Israeli and United Arab Emirates officials met secretly in the US in December to discuss a possible non-aggression pact between Jerusalem and Abu Dhabi.
News of the get together was broken by Axios and Israel’s Channel 13 News, and represents the latest sign of under-the-radar security cooperation between Israel and the Arab world, despite the UAE not recognising the State of Israel.
Official contact is virtually non-existent owing to a lack of diplomatic or economic relations, but the Washington meeting on 17 December was “certainly welcome,” according to a White House source.
It included Prime Minister Benjamin Netanyahu’s national security adviser Meir Ben-Shabbat and the UAE’s Ambassador to Washington Yousef Al Otaiba, who is a trusted confidante of Crown Prince Mohammed bin Zayed.
Sunni Muslim states such as the UAE have long felt threatened by the ambitions and foreign interventions of Iran, the region’s Shia superpower, so have found common cause with Israel, which also sees an enemy in Tehran.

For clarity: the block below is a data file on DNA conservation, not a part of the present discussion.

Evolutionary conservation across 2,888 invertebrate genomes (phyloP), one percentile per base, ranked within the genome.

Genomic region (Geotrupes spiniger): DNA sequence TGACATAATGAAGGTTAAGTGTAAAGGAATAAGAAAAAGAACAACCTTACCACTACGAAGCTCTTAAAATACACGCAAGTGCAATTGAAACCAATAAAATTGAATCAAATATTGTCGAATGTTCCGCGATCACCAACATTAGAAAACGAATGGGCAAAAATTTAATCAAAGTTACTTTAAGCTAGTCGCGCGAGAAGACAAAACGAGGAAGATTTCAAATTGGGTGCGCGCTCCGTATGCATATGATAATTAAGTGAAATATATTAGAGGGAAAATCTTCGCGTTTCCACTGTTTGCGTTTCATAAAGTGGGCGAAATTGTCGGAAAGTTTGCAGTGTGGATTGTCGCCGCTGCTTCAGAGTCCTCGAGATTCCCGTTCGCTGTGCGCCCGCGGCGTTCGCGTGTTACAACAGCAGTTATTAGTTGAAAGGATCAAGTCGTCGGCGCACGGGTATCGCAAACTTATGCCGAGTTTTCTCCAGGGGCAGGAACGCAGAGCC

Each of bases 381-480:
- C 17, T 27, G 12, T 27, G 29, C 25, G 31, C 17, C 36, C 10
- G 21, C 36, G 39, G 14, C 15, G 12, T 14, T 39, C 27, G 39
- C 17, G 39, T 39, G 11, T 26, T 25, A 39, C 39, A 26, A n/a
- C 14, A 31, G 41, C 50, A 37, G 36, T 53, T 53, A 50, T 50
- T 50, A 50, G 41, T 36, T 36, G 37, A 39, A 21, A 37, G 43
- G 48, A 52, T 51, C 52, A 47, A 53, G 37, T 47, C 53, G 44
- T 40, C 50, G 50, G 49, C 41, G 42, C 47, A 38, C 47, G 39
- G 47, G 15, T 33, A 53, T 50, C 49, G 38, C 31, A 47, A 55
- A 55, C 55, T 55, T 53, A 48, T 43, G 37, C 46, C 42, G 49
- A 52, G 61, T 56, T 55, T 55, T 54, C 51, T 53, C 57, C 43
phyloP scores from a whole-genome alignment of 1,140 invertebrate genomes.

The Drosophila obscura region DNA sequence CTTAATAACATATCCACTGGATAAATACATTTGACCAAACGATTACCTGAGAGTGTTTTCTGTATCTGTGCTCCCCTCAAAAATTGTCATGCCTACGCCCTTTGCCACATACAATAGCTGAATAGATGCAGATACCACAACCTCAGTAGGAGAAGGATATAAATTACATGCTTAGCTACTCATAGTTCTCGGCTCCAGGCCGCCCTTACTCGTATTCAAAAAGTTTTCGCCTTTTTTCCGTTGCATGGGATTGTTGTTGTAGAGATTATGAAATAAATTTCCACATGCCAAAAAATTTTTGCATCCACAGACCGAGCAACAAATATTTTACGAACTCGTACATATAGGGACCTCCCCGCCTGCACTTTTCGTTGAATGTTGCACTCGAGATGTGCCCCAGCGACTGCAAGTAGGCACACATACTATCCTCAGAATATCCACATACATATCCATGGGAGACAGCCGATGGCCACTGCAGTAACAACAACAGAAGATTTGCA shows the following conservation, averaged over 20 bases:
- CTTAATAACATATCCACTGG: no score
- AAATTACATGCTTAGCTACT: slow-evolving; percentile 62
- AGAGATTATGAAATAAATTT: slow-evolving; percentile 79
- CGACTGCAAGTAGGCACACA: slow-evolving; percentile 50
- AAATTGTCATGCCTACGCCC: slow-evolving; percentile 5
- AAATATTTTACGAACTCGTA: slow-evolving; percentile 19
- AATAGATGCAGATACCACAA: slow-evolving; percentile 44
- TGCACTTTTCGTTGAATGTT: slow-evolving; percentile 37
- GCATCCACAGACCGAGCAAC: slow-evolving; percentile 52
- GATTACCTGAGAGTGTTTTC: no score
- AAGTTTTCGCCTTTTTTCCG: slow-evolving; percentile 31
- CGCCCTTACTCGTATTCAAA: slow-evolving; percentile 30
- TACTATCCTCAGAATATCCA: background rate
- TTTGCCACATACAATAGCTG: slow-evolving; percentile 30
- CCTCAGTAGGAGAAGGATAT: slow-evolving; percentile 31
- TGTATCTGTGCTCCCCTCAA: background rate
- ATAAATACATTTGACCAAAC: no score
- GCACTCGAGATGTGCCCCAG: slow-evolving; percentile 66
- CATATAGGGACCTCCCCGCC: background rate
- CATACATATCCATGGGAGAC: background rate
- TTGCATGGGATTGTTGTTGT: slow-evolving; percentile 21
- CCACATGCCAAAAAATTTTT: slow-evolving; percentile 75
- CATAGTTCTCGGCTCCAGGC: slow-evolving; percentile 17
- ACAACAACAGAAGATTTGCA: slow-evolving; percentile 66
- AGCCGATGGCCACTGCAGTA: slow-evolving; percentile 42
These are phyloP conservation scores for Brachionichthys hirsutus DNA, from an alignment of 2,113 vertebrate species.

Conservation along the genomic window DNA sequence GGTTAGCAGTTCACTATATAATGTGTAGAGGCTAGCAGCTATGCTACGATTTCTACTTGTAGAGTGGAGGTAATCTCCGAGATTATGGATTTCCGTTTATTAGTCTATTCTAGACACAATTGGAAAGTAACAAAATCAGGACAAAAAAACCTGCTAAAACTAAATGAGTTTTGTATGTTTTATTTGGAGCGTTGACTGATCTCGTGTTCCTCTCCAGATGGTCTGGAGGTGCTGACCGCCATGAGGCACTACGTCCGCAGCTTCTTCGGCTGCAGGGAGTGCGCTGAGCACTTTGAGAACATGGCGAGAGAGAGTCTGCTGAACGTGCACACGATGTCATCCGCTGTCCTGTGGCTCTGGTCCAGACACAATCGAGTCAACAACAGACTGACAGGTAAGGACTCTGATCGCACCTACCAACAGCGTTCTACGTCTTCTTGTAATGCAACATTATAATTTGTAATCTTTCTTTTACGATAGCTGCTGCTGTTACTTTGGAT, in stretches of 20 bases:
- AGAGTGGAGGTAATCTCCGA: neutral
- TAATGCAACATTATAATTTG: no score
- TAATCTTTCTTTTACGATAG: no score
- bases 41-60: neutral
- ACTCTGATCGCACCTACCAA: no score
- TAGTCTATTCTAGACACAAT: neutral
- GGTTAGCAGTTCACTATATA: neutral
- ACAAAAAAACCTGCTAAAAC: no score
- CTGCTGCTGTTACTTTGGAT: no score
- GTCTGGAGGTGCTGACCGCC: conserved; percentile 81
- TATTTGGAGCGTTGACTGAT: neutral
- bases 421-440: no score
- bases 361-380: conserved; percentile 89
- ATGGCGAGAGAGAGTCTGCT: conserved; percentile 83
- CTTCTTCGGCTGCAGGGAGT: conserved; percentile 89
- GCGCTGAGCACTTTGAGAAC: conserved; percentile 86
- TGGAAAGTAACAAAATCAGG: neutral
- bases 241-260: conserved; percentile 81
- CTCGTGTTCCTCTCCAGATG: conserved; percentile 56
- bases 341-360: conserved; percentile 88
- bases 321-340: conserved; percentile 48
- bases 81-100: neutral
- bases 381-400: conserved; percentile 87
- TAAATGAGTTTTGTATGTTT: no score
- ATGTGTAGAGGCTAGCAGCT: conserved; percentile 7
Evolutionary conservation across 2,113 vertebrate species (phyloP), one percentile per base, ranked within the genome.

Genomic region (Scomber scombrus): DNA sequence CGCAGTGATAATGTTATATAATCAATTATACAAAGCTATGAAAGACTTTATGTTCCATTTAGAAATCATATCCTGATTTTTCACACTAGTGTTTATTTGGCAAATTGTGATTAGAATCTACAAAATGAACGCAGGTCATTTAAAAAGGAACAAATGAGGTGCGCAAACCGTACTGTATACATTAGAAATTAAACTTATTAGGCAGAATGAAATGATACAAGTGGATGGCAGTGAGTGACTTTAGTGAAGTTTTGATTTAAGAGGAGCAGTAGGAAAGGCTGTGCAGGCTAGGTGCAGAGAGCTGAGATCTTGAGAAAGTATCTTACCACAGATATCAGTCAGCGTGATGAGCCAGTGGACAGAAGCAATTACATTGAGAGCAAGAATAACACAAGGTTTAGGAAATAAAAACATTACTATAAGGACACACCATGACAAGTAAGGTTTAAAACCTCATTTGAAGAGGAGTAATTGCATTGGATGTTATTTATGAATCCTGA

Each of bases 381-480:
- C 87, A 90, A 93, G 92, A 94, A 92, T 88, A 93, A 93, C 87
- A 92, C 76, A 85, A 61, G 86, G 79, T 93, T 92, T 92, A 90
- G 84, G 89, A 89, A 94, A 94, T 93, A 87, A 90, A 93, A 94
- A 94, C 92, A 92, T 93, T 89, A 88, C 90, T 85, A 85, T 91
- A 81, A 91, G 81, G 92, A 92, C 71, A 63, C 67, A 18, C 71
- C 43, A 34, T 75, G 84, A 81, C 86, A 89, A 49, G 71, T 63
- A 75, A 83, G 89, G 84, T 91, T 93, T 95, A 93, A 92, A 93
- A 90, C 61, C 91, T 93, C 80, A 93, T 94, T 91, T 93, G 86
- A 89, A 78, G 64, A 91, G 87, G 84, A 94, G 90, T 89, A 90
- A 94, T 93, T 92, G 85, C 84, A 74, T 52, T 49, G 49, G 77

In public, Emirati leaders seem to be trying to precipitate a gentle thaw, described by UK-based Muslim author Ed Husain recently as a “religious glasnost”.
This includes Dubai’s new synagogue and Crown Prince Mohammed bin Zayed’s promise last year to build an Abrahamic Family House in Abu Dhabi, comprising a synagogue, a church and a mosque within a single complex.
But in the area of security cooperation even Netanyahu has been left surprised at progress, saying recently that “what is happening in practice with Arab states has never happened in our history, even when we signed peace agreements”.
The Wall Street Journal had earlier reported two previous 2019 meetings between senior Israeli and UAE officials, who want to work together in areas such as deterring cyber-attacks, protecting international shipping and stemming the flow of illegal arms trafficking.